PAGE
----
NESN and NBC Sports hockey analyst Mike Milbury made his weekly appearance on the Dale & Holley show Wednesday with guest hosts Mike Mutnansky and Chris Villani. To hear the interview, including Milbury’s thoughts on the upcoming NHL  Winter Classic in Pittsburgh, go to the Dale & Holley audio on demand page .
Milbury said enforcer Shawn Thornton  deserves credit for sparking the Bruins with his fight just seconds into the game against the Thrashers last Thursday. The B’s won that game and now have won three straight. Said Milbury: “I thought Thornton was tremendous in the game where the team needed emotion, and he clearly once again established himself as a guy that won’t relent and won’t fall off the map, even though others around him might be suffering and feeling sorry for themselves. This guy just does it. It was a huge pick-me-up.”
The Bruins won Tuesday night after a controversial call went their way late in the game, with the Lightning getting penalized for Steve Stamkos‘ shoulder-to-shoulder hit that sent Gregory Campbell  sprawling into the boards and the B’s scoring the game-winner on the ensuing power play. In a story in Wednesday’s Tampa Tribune, writer Erik Erlendsson brought up the fact that Campbell’s father, Colin, is the NHL’s senior vice president of hockey operations. Milbury agreed that the call was incorrect, but he was not pleased with the insinuation that Campbell’s father’s role had any effect on the referee’s decision.
Said Milbury: “No. 1, that’s really dirty pool cheap shot involving Greg Campbell. No need to go there. ‘¦ This call had nothing to do with who was involved in the play. A lot of times you say a guy like Stamkos gets the benefit of the doubt. The star player usually gets a little bit more room by and large in the league. So, knock that off the table as consideration and call it really low-down journalism in my impression.”
As for the penalty call, Milbury said it’s another example of a negative trend in the game. “Where are we going with this?” he said. “I’ve called it a number of things; I’ll leave it at wussification. To me, that was a great hit, good body position, [Campbell] lost his balance. The whole climate throughout the league has been, sorry, soccer mom mentality. Little Johnny might get hurt if he gets hit hard enough, and we’re all worried about hits to the head and overly sensitive to stuff that occurs.
“It’s a dangerous sport and guys will get hurt and they can get hurt, but if we’re going to eliminate hits like the Stamkos hit on Campbell ‘ [Devils analyst] Ken Daneyko was saying last night, ‘This is a courageous game.’ We’re taking the courage out of the game when you take away a hit like that. You’ve got to put guys in a little fear and a little jeopardy. And when those people have to face that, they have to get through it somehow or other. If we eliminate those circumstances, I think we’re doing the game a disservice. Last night I thought was a terrible call.”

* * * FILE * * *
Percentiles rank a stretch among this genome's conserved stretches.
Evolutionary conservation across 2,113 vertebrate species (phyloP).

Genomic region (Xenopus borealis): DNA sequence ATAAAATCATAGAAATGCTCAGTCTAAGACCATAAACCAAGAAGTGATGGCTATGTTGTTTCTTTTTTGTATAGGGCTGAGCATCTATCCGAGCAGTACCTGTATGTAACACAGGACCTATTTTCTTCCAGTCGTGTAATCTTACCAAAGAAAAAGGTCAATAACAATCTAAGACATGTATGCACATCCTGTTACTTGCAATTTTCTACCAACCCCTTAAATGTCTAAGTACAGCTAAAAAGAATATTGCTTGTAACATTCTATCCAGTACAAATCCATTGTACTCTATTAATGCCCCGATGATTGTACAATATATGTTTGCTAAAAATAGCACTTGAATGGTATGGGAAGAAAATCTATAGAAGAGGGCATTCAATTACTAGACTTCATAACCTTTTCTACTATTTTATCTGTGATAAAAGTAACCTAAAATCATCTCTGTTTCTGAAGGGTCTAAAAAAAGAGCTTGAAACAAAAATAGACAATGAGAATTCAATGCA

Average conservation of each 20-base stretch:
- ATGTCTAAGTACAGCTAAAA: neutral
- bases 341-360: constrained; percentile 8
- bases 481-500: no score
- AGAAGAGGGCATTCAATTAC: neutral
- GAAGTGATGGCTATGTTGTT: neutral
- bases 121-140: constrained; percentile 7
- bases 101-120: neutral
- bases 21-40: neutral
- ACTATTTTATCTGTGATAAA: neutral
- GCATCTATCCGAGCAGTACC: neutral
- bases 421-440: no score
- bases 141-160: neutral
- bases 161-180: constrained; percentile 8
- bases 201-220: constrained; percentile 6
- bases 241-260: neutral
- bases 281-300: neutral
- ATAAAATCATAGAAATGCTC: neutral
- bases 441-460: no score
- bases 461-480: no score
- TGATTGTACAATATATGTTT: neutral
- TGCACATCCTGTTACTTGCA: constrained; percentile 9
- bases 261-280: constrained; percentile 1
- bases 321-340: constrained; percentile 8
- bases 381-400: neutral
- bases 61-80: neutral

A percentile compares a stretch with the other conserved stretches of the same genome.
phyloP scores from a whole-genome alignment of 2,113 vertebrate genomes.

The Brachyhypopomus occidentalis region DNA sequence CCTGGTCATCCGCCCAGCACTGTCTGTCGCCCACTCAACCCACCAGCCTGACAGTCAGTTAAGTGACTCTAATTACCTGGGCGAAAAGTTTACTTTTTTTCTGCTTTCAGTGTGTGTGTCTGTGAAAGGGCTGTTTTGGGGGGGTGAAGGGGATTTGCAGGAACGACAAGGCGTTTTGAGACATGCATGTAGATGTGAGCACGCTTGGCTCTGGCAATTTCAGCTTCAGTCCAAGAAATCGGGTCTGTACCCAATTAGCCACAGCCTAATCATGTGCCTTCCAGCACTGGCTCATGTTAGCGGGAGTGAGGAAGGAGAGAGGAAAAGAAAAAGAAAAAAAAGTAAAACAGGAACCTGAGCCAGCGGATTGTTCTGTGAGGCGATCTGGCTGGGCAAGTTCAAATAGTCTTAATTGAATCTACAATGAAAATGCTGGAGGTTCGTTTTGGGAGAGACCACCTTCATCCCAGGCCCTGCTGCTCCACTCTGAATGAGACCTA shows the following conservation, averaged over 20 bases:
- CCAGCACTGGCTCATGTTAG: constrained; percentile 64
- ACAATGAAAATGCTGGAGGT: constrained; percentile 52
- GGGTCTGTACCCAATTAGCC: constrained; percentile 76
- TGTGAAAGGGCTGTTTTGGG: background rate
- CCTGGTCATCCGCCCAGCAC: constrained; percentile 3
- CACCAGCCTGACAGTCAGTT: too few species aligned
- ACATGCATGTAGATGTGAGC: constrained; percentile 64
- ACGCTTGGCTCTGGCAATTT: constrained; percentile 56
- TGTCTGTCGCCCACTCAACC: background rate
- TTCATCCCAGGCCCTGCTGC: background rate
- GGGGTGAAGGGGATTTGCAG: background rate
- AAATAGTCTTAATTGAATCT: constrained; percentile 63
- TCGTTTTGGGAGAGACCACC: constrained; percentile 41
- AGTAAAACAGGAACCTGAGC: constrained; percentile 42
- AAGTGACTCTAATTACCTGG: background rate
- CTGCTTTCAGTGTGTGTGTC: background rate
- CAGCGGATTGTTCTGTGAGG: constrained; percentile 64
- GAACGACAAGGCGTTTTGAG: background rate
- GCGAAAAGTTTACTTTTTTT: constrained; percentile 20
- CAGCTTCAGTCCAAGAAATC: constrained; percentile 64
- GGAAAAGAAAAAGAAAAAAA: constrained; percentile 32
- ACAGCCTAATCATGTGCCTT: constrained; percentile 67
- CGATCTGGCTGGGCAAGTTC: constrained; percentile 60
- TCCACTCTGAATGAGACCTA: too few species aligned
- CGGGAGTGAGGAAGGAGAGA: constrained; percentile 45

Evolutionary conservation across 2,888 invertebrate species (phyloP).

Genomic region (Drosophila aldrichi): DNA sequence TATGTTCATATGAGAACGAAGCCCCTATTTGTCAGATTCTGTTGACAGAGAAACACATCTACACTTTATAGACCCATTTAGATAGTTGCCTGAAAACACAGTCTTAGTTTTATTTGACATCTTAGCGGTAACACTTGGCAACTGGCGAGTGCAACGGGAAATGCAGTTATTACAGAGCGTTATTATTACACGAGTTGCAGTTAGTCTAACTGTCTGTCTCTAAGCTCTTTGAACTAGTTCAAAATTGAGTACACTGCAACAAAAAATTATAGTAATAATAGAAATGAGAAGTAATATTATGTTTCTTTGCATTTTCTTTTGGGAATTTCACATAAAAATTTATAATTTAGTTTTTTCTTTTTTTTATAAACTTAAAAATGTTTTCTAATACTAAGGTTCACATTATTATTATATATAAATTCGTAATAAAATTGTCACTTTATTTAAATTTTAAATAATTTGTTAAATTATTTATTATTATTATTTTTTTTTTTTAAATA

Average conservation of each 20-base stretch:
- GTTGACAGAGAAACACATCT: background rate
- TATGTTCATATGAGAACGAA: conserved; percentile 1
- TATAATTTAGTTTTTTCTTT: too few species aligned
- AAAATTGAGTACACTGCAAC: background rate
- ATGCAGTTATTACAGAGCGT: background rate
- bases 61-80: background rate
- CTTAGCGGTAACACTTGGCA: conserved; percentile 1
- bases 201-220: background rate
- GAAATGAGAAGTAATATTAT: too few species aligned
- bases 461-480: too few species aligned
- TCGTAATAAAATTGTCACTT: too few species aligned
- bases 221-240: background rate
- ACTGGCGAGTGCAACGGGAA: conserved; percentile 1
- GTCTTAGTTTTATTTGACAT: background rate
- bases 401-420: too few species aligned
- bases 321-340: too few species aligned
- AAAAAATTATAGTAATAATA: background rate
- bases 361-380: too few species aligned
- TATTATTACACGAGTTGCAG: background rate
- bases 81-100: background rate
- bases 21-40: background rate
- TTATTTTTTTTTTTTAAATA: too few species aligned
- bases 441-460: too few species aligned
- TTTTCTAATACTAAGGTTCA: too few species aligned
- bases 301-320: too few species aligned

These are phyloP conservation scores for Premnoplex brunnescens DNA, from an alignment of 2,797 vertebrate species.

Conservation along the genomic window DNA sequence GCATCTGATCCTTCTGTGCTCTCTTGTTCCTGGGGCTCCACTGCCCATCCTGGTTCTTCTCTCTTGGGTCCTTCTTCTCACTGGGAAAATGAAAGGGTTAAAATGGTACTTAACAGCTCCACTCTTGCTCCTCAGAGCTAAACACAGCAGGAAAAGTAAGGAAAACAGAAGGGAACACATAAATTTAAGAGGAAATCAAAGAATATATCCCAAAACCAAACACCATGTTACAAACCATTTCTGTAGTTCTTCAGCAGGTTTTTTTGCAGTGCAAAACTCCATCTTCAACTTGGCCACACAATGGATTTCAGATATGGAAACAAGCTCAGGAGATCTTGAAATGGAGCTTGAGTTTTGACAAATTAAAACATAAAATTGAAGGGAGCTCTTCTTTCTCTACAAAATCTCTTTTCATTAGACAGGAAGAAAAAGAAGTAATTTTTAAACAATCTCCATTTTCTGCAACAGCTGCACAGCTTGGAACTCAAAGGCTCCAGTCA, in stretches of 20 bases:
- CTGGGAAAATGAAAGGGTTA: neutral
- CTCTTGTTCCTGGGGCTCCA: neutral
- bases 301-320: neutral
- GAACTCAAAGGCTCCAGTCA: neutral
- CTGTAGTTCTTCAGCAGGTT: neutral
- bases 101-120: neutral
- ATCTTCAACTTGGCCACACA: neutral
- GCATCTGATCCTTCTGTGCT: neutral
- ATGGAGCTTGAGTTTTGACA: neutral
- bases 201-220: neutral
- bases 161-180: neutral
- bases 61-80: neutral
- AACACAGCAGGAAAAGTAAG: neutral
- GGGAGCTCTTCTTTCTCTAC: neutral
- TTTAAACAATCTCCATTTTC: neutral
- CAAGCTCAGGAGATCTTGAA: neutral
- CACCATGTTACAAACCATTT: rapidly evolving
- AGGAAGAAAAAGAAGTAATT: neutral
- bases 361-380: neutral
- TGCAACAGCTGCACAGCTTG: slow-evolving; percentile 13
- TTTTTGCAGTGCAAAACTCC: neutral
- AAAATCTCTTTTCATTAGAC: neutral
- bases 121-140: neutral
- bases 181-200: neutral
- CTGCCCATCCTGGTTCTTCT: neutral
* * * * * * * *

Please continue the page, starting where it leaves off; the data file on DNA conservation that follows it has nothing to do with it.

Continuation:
Discussing the Bruins’ talent level, Milbury called out a few of the Bruins who need to step it up.
“It’s also a team that has certain players that have sought their level, and they need to be either shaken from that level and pushed harder to get back to where they need to be, or they’re going to need to move on,” he said. “I reference [Michael] Ryder, who’s played better this year, he’s got 11 goals. But I don’t see him scoring 30. When you’re paying a guy $4 million a year, you’re hoping for 30, you’re counting on 25 and maybe if you get lucky you get 35 or 40. But it looks like he’s going to settle in mid-20s, somewhere like that, not a horrible year. But he doesn’t give you any physical presence. Not afraid, but you’d like to get more production out of that kind of guy.
“I think [Blake] Wheeler‘s in the same boat. You see him skating really well, but he’s not a physically imposing player. He doesn’t scare anybody. You’d like to see him have more production if he’s going to play with light loafers.
“Nathan Horton  came out of this trade to Boston with purposeful intent to prove people that he deserved to be a hugely touted draft pick. Some people considered him a potential No. 1 overall in his draft year, but he floundered. And he floundered because of attitude. I think that what they need out of him is intensity and purpose and commitment on a consistent basis, and they haven’t gotten that. He has to be held accountable for that.
“Finally, you’re talking about all this talent that the Bruins have, you’re trying to deal with a guy like Marc Savard  who’s coming off a very serious injury and has not been the same player since he came back. He’s got four points now, I think, in about a dozen games, which is well below the point-a-game pace that he’s played at for most of his Bruins career.
“You can’t pin all of that on the coach. They have to get to another level. [Claude Julien ] has to help them. I think Horton, in particular, needs a size 12 up the derriere. But I think that by and large these guys may have been leveling off and we may see that this is what they can offer you. And if that’s the case, they either have to be satisfied with that or sooner or later make a change in the lineup.”